Burwell remained the pitching coach under new manager Billy Meyer in 1948. Burwell stayed with the club until his death. He coached until 1962, alternating between minor league coaching jobs and the Pirates as a pitching coach. From 1963 on, he was a scout for the organization.

Andy Cohen – Managed the Philadelphia Phillies on April 14th, 1960 vs. Milwaukee Braves
Phillie fans didn’t think it was going to take long for general manager John Quinn to fire manager Eddie Sawyer. Well, they were correct on one front, it didn’t take long for Sawyer to depart but Quinn had nothing to do with it. On the morning before their home opener against Milwaukee, Sawyer resigned as Philadelphia manager – after only one game in the 1960 season. “I don’t care to manage…any club.” Sawyer told reporters when the news broke. Some people thought that Sawyer saw the writing on the wall and quit before he was fired but Quinn scoffed at that suggestion, saying, “He’d still be managing if he wanted to.”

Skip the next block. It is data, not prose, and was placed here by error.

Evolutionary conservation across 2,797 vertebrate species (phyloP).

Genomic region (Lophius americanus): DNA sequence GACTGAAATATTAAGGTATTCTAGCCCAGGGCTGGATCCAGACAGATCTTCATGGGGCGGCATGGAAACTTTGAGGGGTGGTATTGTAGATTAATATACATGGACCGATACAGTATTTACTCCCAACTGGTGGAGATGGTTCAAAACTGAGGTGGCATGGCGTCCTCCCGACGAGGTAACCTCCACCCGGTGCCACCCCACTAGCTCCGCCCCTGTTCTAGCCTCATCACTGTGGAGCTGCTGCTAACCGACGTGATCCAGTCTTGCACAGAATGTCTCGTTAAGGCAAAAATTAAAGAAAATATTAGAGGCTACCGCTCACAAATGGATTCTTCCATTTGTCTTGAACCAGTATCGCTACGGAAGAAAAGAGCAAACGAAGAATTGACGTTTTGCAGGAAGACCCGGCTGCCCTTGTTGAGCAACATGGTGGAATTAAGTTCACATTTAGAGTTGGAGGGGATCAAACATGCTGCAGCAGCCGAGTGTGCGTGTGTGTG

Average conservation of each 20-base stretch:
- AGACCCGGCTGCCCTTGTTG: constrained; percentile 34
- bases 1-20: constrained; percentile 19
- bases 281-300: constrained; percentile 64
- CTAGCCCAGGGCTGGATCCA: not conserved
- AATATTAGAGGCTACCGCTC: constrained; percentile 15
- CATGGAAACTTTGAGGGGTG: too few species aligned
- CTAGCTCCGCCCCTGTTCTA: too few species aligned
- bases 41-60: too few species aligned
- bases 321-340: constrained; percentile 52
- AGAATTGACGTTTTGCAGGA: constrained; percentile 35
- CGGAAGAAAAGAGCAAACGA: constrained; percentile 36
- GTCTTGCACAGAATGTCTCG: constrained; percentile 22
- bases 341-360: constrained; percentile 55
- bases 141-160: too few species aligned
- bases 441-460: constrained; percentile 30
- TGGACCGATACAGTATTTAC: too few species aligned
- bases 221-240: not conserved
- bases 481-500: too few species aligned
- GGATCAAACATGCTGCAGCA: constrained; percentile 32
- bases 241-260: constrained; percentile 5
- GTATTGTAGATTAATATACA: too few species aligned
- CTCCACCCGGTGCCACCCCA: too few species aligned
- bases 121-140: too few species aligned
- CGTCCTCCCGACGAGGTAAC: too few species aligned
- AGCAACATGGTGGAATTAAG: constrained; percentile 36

The Phillies announced the hiring of Gene Mauch, giving him a start to what would turn out to become a 26-year managerial career in the majors. While awaiting his arrival from Minneapolis, where he was coaching in the minors, the Phillies gave the job to long-time minor league manager Andy Cohen on an interim basis. In his only contest managing in the majors, Cohen played a major league chess match with Milwaukee manager Charley Dressen.